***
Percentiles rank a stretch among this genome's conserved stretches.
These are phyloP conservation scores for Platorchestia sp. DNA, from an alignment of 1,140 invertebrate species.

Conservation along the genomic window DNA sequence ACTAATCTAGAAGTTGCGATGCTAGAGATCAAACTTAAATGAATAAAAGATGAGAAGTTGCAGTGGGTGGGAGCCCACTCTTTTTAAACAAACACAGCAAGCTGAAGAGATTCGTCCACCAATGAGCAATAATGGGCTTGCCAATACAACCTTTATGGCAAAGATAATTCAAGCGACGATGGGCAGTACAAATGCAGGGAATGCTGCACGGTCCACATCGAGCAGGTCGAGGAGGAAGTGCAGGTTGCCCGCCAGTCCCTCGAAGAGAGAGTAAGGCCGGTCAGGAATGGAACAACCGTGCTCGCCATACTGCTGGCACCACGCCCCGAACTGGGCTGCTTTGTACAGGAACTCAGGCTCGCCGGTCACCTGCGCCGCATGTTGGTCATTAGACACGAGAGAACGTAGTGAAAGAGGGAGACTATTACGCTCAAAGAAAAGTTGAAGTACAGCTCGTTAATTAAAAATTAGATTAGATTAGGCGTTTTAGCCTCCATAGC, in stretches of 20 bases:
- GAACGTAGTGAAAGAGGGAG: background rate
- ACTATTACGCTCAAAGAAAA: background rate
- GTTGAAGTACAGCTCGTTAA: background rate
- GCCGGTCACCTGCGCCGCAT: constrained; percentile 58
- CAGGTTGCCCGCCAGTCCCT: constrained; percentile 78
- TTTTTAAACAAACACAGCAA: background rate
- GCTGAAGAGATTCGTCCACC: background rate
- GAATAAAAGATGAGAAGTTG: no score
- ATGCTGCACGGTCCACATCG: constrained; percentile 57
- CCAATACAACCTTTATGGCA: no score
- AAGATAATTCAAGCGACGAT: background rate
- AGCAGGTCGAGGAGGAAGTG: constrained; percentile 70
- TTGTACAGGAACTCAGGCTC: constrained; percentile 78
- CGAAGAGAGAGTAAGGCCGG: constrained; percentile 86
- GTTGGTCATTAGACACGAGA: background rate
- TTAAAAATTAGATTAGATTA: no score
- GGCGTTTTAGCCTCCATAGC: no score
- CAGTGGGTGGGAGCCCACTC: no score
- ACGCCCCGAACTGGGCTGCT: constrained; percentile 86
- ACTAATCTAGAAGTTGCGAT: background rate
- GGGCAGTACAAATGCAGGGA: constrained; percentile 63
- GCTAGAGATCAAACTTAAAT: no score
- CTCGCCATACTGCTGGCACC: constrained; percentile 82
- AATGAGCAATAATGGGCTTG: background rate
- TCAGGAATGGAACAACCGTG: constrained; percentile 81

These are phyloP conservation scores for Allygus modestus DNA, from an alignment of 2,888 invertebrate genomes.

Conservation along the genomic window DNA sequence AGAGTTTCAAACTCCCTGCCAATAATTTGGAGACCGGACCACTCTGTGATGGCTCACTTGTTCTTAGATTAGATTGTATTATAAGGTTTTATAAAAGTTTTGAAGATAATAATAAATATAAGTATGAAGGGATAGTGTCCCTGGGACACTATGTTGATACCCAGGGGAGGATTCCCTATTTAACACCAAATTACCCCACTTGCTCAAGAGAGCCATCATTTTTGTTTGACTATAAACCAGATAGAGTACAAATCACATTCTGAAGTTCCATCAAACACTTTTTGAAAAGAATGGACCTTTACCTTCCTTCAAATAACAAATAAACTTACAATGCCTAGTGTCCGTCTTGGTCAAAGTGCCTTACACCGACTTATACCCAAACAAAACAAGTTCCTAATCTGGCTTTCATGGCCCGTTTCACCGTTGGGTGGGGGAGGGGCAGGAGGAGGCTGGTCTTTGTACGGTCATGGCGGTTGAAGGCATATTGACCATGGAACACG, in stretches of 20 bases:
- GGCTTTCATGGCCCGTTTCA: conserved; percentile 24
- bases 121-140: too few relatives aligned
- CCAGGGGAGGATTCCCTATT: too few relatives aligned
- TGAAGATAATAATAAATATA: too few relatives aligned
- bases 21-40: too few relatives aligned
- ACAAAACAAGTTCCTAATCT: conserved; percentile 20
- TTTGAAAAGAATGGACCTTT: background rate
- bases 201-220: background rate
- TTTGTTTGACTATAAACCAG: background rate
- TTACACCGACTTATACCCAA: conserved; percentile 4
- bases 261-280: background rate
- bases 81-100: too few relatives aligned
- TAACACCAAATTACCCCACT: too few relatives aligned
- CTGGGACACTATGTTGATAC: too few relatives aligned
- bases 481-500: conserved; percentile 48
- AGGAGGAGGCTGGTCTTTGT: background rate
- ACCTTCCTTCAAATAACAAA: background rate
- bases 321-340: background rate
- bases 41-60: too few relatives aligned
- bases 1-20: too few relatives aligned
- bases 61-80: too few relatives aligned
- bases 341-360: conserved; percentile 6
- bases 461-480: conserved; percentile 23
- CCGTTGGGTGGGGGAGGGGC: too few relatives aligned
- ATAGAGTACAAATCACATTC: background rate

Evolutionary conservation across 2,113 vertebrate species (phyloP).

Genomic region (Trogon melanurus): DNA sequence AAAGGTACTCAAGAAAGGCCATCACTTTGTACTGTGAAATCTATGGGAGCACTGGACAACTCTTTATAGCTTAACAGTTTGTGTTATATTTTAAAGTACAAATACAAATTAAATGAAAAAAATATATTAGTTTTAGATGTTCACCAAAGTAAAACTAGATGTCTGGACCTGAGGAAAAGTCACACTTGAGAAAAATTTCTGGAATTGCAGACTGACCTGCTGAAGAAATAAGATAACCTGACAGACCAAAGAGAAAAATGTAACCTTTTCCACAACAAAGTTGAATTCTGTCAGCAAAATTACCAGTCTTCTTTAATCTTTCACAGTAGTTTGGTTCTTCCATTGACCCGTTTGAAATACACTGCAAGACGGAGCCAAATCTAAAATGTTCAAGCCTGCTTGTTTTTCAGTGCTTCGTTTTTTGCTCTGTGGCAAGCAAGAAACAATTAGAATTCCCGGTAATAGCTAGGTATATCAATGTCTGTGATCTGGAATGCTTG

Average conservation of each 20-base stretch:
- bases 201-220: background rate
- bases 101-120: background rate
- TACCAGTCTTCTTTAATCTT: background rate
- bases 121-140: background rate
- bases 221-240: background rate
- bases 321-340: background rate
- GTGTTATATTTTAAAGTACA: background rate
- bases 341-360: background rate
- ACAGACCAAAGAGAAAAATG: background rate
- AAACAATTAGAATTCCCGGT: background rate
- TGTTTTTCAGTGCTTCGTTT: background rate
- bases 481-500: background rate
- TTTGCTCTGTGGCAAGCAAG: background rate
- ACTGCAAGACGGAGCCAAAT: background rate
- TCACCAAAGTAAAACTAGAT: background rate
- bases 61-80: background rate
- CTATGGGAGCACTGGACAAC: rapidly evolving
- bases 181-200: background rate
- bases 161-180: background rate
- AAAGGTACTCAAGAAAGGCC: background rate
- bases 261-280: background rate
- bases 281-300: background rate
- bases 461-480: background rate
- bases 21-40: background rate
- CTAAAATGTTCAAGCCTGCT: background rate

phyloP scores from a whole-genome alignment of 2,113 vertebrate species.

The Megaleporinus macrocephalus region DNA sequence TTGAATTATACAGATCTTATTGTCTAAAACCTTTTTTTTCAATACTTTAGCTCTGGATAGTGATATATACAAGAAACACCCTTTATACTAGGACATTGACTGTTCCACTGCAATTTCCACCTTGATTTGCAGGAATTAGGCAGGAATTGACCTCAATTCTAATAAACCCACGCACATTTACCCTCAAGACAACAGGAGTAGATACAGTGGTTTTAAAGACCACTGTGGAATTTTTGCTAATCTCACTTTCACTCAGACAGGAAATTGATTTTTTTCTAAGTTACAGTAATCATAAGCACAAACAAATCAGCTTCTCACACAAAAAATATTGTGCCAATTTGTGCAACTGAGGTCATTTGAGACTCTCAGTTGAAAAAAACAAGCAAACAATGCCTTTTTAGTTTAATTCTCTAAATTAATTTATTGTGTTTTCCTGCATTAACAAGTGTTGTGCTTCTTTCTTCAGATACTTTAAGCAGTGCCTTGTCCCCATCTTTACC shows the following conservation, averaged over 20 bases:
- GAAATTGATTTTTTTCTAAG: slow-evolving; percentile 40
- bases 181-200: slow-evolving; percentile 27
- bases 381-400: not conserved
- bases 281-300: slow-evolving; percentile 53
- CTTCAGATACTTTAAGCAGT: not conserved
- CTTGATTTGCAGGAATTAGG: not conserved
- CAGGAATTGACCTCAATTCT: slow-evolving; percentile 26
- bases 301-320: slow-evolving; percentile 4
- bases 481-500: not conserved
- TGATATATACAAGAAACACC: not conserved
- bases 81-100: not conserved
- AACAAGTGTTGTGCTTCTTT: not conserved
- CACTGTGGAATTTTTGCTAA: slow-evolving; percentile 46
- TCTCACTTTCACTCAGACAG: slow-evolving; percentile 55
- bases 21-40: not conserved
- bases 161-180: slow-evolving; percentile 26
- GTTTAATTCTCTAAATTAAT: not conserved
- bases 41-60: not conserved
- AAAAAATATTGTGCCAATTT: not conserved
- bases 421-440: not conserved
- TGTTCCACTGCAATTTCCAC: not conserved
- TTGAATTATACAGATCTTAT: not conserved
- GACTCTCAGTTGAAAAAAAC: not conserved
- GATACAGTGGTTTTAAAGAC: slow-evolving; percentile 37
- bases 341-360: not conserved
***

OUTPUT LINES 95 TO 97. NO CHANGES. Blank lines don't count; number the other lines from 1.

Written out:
- TGATATATACAAGAAACACC: not conserved
- bases 81-100: not conserved
- AACAAGTGTTGTGCTTCTTT: not conserved